SubjectsIgE (bee/wasp; kU/l)*Tryptase (μg/l)*0.1 μg/ml of bee venom (%)μg/ml of bee venom (%)0.1 μg/ml of wasp venom (%)μg/ml of wasp venom (%)
  1. *sIgE and serum tryptase level were measured by using CAP-FEIA.

  2. †Subjects with a history of large local reactions to Hymenoptera sting.

  3. sIgE, specific immunoglobulin E.

 1<0.35/<0.356.34.96.94.95
 2<0.35/<0.355.75.62.53.85.6
 3<0.35/<0.353.63.734.12.5
 40.35/<0.353.42.56.42.60.5
 5<0.35/<0.352.74.93.41.63
 6†0.35/<0.354.838.256.75.87.8
 7†1.5/<0.354.66.4812.414.5
 8<0.35/<0.354.41.83.42.61.83
 9<0.35/<0.355.62.43.82.12.65
10†0.47/<0.3516.223.630.40.52.58
Table 3.  Basophil in vitro response determined by the percentage of surface CD63-expressing CD123pos HLA-DRneg cells in 34 patients before VIT and their side reactions during VIT
Patient0.1 μg/ml of venom (A, %)*μg/ml of venom (B, %)*0.1 μg/ml of venom (%)†μg/ml of venom (%)†A/B (%)VITSystemic side-effects‡Large local reactions
  1. *In vitro stimulation was performed with the same venom as VIT.

  2. In vitro stimulation was performed with family differing venom (bee or wasp) as VIT.

  3. ‡Systemic side-effects observed during incremental phase of VIT, except in patient 22. This patient had systemic anaphylactic reaction to maintenance dose after 4 years of treatment, which resulted in premature stoppage of VIT and restarting of treatment.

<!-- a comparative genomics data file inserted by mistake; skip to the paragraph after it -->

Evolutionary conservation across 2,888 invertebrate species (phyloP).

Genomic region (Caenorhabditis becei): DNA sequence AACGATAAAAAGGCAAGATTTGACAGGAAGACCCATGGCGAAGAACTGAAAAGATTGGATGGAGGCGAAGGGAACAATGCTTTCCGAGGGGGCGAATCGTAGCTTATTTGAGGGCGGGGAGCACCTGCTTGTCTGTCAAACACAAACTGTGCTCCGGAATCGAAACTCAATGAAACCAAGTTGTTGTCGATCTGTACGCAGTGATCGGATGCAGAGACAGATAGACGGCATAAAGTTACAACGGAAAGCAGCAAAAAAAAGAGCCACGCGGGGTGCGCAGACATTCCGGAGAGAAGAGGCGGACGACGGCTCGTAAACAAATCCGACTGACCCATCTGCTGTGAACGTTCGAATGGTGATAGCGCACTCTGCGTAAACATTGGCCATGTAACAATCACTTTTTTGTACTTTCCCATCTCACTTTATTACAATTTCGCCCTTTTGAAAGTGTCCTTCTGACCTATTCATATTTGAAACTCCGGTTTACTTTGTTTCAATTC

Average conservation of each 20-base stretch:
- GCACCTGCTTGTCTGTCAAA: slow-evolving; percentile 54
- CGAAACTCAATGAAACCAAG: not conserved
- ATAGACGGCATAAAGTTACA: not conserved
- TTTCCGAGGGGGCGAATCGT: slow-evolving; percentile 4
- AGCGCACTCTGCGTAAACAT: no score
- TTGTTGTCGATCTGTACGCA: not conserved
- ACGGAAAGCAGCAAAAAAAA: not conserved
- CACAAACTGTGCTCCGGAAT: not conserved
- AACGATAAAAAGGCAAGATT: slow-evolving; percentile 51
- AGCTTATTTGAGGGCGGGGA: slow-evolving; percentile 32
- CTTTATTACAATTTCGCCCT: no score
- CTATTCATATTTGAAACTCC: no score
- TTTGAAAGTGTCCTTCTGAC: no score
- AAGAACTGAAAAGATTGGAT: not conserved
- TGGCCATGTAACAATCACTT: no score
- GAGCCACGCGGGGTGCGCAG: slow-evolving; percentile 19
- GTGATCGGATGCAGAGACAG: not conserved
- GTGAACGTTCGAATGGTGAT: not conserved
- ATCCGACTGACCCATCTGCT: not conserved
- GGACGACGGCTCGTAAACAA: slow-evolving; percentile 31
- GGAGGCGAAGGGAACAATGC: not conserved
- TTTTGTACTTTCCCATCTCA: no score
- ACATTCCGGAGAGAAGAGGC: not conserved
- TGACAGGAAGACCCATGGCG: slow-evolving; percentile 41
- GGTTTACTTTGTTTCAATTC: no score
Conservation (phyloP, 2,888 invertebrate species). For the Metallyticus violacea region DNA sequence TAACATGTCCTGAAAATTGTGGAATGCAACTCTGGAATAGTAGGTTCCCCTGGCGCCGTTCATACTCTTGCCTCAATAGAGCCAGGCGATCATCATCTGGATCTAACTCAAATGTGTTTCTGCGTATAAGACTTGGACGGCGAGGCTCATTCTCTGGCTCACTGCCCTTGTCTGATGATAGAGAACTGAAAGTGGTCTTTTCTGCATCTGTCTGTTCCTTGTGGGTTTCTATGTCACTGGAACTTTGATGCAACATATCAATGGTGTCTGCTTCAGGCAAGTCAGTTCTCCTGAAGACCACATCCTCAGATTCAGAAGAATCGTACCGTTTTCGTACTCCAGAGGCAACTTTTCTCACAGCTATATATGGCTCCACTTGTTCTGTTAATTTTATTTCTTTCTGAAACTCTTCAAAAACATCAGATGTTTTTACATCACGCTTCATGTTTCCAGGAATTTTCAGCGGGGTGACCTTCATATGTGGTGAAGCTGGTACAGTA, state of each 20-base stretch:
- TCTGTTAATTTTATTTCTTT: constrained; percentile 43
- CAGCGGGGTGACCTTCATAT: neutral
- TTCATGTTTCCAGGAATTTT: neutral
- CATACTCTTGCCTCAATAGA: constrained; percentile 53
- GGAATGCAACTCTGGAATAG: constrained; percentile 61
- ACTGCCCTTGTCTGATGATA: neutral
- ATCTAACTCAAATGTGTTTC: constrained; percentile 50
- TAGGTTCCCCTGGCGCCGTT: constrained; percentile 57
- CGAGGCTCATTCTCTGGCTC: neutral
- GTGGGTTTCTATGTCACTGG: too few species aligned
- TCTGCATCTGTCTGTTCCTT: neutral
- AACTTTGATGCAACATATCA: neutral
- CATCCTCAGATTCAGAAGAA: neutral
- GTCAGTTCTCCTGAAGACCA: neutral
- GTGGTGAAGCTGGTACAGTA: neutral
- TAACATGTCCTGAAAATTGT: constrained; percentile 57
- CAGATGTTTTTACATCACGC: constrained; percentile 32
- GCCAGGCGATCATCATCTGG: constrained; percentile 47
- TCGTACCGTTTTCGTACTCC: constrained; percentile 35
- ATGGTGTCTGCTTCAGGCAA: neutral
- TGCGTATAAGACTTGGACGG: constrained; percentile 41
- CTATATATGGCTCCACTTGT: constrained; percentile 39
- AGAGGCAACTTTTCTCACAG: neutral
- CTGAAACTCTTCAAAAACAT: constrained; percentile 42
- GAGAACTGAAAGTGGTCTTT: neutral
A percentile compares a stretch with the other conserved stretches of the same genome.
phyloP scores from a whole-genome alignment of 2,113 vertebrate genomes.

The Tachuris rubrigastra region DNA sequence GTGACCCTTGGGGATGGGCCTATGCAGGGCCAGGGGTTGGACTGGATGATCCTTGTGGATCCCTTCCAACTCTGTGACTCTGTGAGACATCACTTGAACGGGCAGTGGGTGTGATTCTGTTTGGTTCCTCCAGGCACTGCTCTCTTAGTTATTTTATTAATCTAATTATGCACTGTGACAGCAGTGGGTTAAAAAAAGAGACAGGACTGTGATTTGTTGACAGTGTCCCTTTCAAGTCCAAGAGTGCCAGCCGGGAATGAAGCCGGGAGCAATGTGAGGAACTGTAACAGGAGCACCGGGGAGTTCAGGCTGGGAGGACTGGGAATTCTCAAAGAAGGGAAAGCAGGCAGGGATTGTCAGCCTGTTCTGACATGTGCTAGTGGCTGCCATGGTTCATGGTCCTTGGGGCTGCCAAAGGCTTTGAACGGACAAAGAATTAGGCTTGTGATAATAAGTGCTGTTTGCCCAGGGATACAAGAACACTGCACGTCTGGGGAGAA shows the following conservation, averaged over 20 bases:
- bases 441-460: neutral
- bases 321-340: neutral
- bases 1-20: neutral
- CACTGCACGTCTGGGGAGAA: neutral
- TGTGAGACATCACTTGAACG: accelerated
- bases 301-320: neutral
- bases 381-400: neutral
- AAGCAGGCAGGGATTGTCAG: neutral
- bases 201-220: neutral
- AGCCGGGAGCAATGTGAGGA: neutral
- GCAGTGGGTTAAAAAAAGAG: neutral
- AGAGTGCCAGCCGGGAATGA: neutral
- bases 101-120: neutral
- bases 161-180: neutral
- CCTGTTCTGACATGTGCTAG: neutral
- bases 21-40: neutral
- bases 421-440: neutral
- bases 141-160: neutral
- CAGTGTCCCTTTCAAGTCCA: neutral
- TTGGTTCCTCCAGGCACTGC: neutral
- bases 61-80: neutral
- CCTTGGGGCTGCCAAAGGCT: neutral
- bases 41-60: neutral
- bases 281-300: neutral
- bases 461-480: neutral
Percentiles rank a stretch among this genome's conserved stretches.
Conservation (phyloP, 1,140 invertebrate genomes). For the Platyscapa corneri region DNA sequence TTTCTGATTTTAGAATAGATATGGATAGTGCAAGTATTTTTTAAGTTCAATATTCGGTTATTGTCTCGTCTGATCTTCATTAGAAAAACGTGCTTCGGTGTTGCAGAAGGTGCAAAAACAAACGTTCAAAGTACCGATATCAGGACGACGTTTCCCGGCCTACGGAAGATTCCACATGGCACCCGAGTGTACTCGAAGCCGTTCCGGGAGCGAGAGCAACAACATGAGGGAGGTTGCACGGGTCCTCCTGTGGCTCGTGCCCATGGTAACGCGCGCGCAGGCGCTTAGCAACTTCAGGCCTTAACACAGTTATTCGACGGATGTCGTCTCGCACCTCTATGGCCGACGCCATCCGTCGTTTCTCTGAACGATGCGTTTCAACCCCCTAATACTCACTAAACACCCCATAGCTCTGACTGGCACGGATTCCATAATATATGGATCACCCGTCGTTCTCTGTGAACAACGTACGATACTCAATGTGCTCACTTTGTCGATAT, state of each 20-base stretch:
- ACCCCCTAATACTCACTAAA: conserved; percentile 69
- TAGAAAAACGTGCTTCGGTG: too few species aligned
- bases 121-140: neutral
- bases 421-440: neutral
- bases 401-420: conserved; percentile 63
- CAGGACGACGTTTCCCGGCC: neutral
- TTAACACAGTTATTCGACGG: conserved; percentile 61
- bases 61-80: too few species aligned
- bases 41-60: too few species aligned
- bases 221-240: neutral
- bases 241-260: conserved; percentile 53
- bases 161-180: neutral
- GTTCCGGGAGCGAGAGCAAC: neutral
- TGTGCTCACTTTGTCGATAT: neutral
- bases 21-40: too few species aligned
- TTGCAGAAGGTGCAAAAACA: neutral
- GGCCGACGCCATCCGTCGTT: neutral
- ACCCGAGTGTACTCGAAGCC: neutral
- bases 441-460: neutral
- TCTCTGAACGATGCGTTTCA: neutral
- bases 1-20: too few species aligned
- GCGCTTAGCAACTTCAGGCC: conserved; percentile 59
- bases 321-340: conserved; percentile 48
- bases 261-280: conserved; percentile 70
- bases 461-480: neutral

4. §Patient 3 repeatedly suffers from large local reactions.

  5. VIT, venom immunotherapy; I, systemic reaction grade I (Mueller scale); III, systemic reaction grade III (Mueller scale); ND, not determined.

113.488.81.831.915.0WaspNoNo
225.517.5ND2.7145.3BeeYes (III)Yes§
336.575.0ND2.948.6BeeNoNo
484.281.5ND1103.4BeeYes (I)No
51.046.32.258.12.2WaspNoNo
69.555.9ND2.117.1BeeYes (I)No
77.956.0ND4714.1BeeNoNo
861.479.51.439.677.2WaspNoNo
986.544.46.157.6194.6BeeYes (I)Yes
108.628.03.18.530.6WaspNoNo
1150.6863.43.658.9WaspNoNo
1259.773.35.563.581.4BeeNoNo
131.8731.31.93.16WaspNoNo
14876.812.688.410.4BeeNoNo
157.747.537.191.816.2WaspNoNo
1662.287.953.884.570.7BeeYes (I)Yes
1765.370.94.59.992.1WaspNoNo
1895.798.42.84.897.3WaspNoYes
1961.361.70.938.199.4BeeYes (II)No
2010.772.96.810.114.6WaspNoNo
218.7166.215.254BeeNoNo
2289.370.424.3126.8BeeYes (III)No
2378.4671.35.2117BeeYes (I)No
2445.381.733.976.555.4BeeNoNo
2512.739.9ND12.731.8BeeNoNo
2659.171.13.6383.1WaspYes (I)No
275.129.98.948.116.9WaspNoNo
2826.687.534.39430.3WaspNoNo
29779.14.33.78.9WaspNoNo
306.46618.341.69.6WaspNoNo
3173.587.72.74.783.8WaspYes (I)No
3281.582.818.379.498.4WaspYes (II)No
3319.465.41.3329.6WaspNoNo
3415.679.26.386.219.6WaspNoNo
Figure 1.

Basophil sensitivity determined as a percentage ratio between CD63 in vitro response at 0.1 and 1 μg/ml of venom dilutions in patients with (n = 12) and without (n = 22) side-effects to venom immunotherapy (VIT). Vertical line represents the highest 0.1/1 ratio in group without adverse reactions to VIT.

Discussion